5. What does an allergy rash look like in babies?

Rashes or dermatitis are irritated patches of dry or scaly skin that may be red, itchy, and occasionally inflamed. Examples of allergic rashes include hives, blisters, pimples, and lumps (22).

It may be worrisome for parents to witness red rashes or hives on babies. These rashes could resemble a typical heat rash or miliaria; hence you may consult a healthcare professional for timely diagnosis and appropriate medical intervention. You may capture the images of the rashes as they could vanish by the time you reach the doctor’s clinic. The images could aid in the accurate evaluation. Follow certain simple homecare measures and the treatment strategy as per the doctor’s advice to cope with this condition effectively. Nevertheless, you may focus on some simple yet crucial preventive tips that could help keep your baby’s skin healthy and hives-free. Stay alert to the triggers and avoid them to prevent hives in babies.

Infographic: When To Go To The ER For Your Baby’s Hives?

Although hives may seldom become severe, it is crucial to be aware of the concerning signs to avoid complications. Since different bodies react differently, you must learn when your baby may need emergency care during an episode of hives. This infographic will help you spot the signs to seek prompt and timely medical attention.

hives in babies may become emergency (infographic)

Illustration: Momjunction Design Team

Get high-quality PDF version by clicking below.

Download Infographic in PDF version Download Infographic
Download Infographic in PDF version

Key Pointers

  • Hives in babies are a skin reaction that presents red and itchy bumps on the body.
  • Possible triggers of hives in infants include various conditions such as sweat, friction, infections, allergies, and more.
  • Antihistamines are commonly prescribed for hives, while steroids are used only in severe cases. Treating underlying infections may also be necessary.
  • Home remedies for hives in babies may include cool baths, compresses, loose clothing, and anti-itch creams.
  • Preventing hives in babies involves avoiding allergens, maintaining proper hygiene, a comfortable temperature, and using appropriate laundry detergents.

Young children can suffer from allergic urticaria, or hives, due to a variety of causes. Learn what can trigger this uncomfortable condition in kids.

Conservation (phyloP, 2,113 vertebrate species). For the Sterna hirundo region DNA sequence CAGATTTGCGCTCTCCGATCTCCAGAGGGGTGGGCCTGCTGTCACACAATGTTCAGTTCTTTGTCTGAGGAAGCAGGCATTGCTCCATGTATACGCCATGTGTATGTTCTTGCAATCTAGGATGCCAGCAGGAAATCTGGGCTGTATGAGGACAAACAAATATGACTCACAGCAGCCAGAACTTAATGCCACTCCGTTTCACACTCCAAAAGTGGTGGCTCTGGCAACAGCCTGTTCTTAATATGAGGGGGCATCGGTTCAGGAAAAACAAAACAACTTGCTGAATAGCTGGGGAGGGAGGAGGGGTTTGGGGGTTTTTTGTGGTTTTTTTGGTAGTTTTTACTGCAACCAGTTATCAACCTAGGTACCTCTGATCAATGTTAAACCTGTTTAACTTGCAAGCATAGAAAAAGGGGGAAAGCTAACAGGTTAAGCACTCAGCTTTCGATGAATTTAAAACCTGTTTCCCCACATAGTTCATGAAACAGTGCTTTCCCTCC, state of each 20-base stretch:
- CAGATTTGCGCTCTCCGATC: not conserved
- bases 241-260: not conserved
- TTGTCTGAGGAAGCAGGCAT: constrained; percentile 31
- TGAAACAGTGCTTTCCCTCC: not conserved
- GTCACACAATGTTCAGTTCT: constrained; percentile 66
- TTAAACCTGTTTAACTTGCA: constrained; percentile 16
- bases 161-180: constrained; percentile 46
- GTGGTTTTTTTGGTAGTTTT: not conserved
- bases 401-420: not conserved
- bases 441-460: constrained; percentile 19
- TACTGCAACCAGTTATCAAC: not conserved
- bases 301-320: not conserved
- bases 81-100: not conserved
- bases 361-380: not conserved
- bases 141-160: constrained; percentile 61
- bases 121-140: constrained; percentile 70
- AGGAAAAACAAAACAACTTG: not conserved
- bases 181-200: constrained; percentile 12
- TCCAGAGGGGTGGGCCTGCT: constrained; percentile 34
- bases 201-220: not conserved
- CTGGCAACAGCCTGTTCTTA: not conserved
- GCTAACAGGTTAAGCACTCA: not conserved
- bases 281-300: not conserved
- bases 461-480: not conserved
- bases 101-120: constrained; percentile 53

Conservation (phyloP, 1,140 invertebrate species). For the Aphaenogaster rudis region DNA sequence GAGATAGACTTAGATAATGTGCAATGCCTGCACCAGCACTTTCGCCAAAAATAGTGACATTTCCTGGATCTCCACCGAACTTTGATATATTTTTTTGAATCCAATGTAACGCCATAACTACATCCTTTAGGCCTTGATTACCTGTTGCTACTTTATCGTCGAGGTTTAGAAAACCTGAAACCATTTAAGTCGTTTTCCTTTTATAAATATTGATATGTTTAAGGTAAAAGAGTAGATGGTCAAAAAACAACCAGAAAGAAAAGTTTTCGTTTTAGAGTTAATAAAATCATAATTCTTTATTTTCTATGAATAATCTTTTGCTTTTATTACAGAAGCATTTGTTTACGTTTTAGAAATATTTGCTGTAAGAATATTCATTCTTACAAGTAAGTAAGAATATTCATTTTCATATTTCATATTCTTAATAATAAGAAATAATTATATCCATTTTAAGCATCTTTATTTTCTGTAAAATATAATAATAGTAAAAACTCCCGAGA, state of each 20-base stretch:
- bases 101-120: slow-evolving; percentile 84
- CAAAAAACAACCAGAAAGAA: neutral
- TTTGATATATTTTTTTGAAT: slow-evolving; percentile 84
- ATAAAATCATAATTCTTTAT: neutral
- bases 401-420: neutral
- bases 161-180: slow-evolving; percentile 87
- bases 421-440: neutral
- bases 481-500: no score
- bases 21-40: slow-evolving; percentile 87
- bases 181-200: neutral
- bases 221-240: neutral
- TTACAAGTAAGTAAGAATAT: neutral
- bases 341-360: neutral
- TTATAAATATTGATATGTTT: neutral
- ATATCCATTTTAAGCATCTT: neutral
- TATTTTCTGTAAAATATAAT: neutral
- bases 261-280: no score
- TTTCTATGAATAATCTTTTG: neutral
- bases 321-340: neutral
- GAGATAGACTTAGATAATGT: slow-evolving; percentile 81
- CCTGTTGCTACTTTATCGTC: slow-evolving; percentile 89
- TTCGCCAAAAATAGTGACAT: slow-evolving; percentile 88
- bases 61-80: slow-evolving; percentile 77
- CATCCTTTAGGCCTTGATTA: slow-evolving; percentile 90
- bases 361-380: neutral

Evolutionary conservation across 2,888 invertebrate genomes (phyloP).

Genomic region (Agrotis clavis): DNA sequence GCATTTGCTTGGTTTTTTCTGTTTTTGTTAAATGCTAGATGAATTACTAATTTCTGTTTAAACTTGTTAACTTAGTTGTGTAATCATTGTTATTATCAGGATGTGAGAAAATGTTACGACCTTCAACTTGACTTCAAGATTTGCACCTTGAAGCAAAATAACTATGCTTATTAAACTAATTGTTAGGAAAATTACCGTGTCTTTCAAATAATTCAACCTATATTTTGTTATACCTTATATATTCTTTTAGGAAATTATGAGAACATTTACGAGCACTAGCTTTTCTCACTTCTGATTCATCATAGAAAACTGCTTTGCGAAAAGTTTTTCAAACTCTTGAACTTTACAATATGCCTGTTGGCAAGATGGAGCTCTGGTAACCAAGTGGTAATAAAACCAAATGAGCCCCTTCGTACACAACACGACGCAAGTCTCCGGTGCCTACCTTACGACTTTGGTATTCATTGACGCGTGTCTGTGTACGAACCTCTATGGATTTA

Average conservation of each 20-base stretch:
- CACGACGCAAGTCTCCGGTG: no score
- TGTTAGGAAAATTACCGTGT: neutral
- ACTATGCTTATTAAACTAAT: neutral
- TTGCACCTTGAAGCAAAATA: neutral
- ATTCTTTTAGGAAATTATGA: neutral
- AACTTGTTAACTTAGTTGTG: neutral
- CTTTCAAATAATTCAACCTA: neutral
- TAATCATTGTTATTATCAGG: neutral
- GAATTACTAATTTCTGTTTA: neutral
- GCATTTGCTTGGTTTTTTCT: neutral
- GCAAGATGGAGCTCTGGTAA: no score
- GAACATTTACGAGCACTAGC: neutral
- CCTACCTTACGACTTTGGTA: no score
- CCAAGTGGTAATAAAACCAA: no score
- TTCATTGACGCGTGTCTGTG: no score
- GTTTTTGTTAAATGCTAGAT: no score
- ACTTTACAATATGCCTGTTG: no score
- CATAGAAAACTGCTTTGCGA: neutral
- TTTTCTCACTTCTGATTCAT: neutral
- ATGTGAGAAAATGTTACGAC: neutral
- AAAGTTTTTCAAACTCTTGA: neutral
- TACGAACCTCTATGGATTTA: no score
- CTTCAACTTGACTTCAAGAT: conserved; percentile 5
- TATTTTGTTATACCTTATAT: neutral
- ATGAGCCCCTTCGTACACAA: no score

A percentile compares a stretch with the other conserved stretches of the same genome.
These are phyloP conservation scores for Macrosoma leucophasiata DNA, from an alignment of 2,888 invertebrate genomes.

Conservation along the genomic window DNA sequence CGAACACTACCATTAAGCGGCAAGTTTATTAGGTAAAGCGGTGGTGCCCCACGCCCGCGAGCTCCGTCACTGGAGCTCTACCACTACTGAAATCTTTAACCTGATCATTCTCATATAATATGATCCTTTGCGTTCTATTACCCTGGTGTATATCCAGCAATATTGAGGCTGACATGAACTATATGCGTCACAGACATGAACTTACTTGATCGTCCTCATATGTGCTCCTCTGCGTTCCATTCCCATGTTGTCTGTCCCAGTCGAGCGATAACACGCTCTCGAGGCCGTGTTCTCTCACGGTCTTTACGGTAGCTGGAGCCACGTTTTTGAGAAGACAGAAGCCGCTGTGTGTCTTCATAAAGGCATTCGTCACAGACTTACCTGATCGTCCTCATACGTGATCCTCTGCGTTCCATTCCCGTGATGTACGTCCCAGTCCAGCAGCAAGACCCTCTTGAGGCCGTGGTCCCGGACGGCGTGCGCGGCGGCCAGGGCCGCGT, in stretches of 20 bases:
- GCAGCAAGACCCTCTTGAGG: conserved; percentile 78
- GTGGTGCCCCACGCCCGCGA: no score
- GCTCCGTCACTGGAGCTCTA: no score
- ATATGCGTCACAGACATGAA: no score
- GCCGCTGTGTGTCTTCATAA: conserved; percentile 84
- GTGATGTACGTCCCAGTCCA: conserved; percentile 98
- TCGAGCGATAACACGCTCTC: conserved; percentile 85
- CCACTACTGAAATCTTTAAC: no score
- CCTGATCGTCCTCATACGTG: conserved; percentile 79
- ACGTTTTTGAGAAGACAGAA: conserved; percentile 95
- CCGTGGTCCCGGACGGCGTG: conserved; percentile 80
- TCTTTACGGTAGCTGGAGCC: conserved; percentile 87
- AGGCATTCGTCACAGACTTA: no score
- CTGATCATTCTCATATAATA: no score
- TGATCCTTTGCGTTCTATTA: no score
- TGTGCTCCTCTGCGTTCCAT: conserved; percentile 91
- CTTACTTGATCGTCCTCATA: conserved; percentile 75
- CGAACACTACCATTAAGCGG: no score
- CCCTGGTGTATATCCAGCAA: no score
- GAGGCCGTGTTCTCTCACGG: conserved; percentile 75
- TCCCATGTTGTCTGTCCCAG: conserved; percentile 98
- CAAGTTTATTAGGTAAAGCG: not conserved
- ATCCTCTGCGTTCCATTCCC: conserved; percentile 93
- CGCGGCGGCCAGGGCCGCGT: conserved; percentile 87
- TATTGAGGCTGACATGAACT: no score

MomJunction's articles are written after analyzing the research works of expert authors and institutions. Our references consist of resources established by authorities in their respective fields. You can learn more about the authenticity of the information we present in our editorial policy.
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2. Hives; Symptom viewer; Healthy Children; American Academy of Pediatrics
3. Hives / Urticaria; Columbia Doctors
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5. S J Deacock; An approach to the patient with urticaria; National Center For Biotechnology Information (2008)
6. Food Allergy; Seattle Children’s Hospital
7. Hives; Children’s Hospital of Philadelphia
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10. Milk & Dairy Allergy; American College of Allergy, Asthma and Immunology
11. Urticaria (Hives) in Children; Health Encyclopedia; University of Rochester Medical Center
12. Cold urticaria; Genetic and Rare Diseases Information Center; U.S Department of Health and Human Services
13. Sun Allergy (Photosensitivity); Harvard Medical School
14. Hives; The Royal Children’s Hospital, Melbourne
15. Hives: Diagnosis And Treatment; American Academy of Dermatology Association
16. Sponge Bath for a Child’s Fever; University of Michigan
17. Hives; Seattle Children’s Hospital
18. Urticaria; The University of Chicago
19. Children and Colds; Healthy Children; American Academy of Pediatrics
20. Hives, hives, and more hives!; Texas Children’s Hospital
21.Meeyong Shin and Sooyoung Lee; Prevalence and Causes of Childhood Urticaria; NCBI
22. Rashes; Nemours